How to Dispose of Medicine Properly
I was cleaning out our bathroom cabinets the other day, looking for materials to take to our local county special trash collection. While I was cleaning everything out, I came across our medicine box. I opened it up and found that about half of the over-the-counter medicine we had was expired. I threw it all into a box, figuring that I could take it to the special trash collection that was happening in a few days. However, after thinking about the types of trash that I had taken to previous special collections, I started to wonder if they would accept expired medicine or not, so I gave them a call.
It turned out that they do not accept medicine of any type, expired or not. I looked at my box of medicine and started wondering what I should do with it. So, I started researching how to properly dispose of medicine. Here is what I found out.
There are currently 3 main methods of disposing of things and those same methods are used when it comes to disposing of medicine.
Each year, hospitals, other healthcare facilities and individuals flush millions of tons of unused or expired medicine into our wastewater. Unfortunately, when you dispose of medicine down the drain, it ends up in the wastewater, where it can slip through the treatment process and end up being put into the environment, or worse, in our drinking water.
As there are millions of different medicines, the interactions between all of these drugs simply cannot be predicted and are probably not good. In fact, in one study done in Davis County, Utah, scientists were able to link drug dumping to virulent antibiotic-resistant germs and genetic mutations that may promote cancers. Another study at the University of Rouen Medical Center in France showed that 31 of 38 wastewater samples showed the ability to mutate genes. Finally, a Swiss study of hospital wastewater suggested that fluoroquinolone antibiotics also can disfigure bacterial DNA, raising the question of whether such drug concoctions can heighten the risk of cancer in humans.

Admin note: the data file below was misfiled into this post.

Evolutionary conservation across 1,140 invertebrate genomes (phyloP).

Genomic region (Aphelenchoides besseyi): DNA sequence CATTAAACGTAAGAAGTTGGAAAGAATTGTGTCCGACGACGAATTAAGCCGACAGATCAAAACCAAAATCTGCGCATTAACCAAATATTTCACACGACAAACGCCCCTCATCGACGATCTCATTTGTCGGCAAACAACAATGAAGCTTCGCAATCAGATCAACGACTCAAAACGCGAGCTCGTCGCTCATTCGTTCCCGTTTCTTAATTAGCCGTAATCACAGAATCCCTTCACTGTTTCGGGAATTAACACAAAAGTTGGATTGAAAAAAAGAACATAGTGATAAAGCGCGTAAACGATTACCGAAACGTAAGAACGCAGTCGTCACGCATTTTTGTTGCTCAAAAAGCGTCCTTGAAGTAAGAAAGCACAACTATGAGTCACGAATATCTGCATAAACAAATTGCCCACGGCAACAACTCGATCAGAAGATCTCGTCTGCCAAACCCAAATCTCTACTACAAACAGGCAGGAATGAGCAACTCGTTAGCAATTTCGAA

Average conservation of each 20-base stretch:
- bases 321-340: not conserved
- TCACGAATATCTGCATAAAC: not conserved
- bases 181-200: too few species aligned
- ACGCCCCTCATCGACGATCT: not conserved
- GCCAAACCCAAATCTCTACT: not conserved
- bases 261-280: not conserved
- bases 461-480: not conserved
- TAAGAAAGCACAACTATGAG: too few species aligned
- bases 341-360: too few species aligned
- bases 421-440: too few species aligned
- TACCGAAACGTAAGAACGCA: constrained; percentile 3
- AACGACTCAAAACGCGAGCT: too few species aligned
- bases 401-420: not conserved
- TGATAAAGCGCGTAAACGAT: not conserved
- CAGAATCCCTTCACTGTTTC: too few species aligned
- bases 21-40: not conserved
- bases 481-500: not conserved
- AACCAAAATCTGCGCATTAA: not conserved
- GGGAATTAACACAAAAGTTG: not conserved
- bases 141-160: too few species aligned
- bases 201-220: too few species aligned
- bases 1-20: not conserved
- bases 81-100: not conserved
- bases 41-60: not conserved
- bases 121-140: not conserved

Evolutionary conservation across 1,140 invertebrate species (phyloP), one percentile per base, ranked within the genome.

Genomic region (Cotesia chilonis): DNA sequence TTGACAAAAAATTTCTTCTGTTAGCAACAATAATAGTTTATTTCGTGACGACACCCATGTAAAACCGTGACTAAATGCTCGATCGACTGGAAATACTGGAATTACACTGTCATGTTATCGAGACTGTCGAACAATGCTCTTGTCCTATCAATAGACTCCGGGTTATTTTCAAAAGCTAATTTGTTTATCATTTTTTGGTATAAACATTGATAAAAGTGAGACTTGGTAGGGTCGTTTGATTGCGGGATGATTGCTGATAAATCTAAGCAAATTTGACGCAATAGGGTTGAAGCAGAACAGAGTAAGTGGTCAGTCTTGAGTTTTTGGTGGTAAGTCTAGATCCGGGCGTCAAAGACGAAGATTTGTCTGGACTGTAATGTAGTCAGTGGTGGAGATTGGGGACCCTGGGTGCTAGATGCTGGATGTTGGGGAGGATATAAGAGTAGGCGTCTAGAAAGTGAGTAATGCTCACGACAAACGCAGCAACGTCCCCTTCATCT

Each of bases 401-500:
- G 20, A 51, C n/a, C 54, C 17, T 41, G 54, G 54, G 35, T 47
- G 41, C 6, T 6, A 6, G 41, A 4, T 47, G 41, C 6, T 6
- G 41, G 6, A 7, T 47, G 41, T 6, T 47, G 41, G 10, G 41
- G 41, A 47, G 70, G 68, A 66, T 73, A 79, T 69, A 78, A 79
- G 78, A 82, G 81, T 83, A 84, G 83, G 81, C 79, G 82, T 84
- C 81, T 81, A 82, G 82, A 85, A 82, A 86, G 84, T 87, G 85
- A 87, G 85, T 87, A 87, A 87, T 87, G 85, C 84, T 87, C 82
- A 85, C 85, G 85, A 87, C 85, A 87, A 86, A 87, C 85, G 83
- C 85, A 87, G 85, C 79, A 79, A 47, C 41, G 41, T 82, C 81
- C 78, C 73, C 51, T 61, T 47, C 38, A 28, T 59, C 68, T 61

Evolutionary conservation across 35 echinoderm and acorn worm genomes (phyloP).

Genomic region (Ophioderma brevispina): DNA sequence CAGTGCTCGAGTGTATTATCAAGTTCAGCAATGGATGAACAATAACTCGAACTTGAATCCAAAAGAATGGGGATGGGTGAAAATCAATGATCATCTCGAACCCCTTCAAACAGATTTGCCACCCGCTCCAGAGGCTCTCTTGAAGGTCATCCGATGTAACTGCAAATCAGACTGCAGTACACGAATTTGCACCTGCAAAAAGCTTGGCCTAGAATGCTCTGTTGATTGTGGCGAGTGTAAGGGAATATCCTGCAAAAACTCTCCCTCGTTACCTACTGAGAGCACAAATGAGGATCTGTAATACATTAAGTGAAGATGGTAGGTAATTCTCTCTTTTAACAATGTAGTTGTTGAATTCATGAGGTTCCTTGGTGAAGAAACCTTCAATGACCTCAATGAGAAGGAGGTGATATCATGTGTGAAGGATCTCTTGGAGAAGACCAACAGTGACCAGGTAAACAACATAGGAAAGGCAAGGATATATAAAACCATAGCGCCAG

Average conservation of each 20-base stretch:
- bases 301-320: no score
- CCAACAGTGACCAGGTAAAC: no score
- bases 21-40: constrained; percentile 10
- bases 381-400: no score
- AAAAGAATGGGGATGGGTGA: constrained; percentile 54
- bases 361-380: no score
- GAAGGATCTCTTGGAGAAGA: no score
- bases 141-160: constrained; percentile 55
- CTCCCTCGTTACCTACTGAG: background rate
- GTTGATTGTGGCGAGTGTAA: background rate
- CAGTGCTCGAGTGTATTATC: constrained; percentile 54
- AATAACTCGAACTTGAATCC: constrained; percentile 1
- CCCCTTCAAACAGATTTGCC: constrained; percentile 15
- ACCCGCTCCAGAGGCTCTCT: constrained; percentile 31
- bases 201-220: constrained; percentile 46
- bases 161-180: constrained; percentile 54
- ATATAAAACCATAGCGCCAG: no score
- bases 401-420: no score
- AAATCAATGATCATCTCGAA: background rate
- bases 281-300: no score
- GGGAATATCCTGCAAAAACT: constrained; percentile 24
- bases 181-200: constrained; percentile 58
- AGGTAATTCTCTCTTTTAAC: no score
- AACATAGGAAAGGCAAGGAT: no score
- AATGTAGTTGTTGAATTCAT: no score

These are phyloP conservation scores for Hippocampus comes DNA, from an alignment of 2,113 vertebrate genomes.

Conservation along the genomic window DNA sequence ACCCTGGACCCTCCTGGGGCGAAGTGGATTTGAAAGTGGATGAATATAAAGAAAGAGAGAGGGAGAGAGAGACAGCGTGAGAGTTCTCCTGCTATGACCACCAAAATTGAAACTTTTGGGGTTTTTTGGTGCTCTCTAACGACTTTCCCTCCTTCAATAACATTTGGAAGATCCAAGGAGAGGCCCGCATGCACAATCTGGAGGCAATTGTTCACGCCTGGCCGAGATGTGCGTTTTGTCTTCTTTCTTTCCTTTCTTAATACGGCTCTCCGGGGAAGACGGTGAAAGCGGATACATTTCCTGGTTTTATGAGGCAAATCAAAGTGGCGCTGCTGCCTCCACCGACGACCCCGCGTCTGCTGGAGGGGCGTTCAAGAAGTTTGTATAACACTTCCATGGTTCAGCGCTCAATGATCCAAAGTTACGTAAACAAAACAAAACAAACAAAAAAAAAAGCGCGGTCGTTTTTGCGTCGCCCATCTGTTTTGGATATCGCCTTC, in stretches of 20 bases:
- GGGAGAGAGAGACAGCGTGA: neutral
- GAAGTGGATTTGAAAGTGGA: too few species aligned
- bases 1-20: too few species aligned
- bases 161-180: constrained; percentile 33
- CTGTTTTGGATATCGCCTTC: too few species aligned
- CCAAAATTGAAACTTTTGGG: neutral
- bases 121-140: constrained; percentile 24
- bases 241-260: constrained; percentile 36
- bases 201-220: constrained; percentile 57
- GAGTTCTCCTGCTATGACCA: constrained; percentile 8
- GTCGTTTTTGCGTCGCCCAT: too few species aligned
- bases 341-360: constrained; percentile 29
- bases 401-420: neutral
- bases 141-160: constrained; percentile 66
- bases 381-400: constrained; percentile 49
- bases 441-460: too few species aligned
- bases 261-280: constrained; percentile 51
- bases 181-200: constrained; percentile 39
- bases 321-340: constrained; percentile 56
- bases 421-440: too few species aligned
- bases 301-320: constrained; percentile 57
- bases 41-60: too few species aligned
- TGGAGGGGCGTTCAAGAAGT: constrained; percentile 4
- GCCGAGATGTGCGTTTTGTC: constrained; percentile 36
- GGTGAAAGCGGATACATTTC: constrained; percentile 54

So, flushing old or expired medicine down the drain is not a viable solution.
If we can’t flush medicine, maybe we can burn it instead?
Unfortunately, that will not work either. Burning medicine produces Dioxin, a group of persistent, organic pollutants that are among the most toxic chemicals known. Dioxins can persist in the environment for thousands of years and can be transported around the globe via atmospheric or waterborne transport. They dissolve in fat and because they are eliminated from the body only very slowly, they accumulate in the food chain. As a result, top predators, including humans, can have very high concentrations. They are also passed on to mother to child, both before birth, and via breastfeeding. In the 1990s, the USEPA found that some 40% of the US’s dioxin emissions to air came from medical waste incineration.
The production of Dioxin is a good enough reason to not burn medicine, but another reason is that the resulting waste product, such as fly ash, has to be disposed of as hazardous waste.
So, incineration of medicine is not a viable option either.
Burying medicine underground is the final option. It is also the most safe method and is the one recommended by the FDA. However, you shouldn’t just throw your old medicine in the trash. There are some precautions you should take to make sure it is disposed of properly. Otherwise, there is a far greater chance that the medicine will eventually make its way back into the environment.
If the medicine is in capsule form, take the capsule apart or crush it to get the medicine inside out. If it is in pill form, crush up the pill to break down the medicine into small pieces. Then, combine the medicine with an absorbing material, such as used coffee grounds or kitty litter, so that it sticks to it and helps contain it. If you have liquid medicine, pour it into an absorbing material so that it is contained by the absorbing material.
Once you have finished combining the medicine with the absorbing material, put it all in a plastic bag or other sealed container and put it in your trash.
As you can see, even the recommended method of disposing of medicine is not all that great. The best way that you can help to keep medicine out of the environment and our bodies is to not buy it at all or buy only the amount you need. By purchasing small amounts of medicine, you save money and reduce the amount you may have to eventually throw away, which keeps the environment cleaner for all of us.
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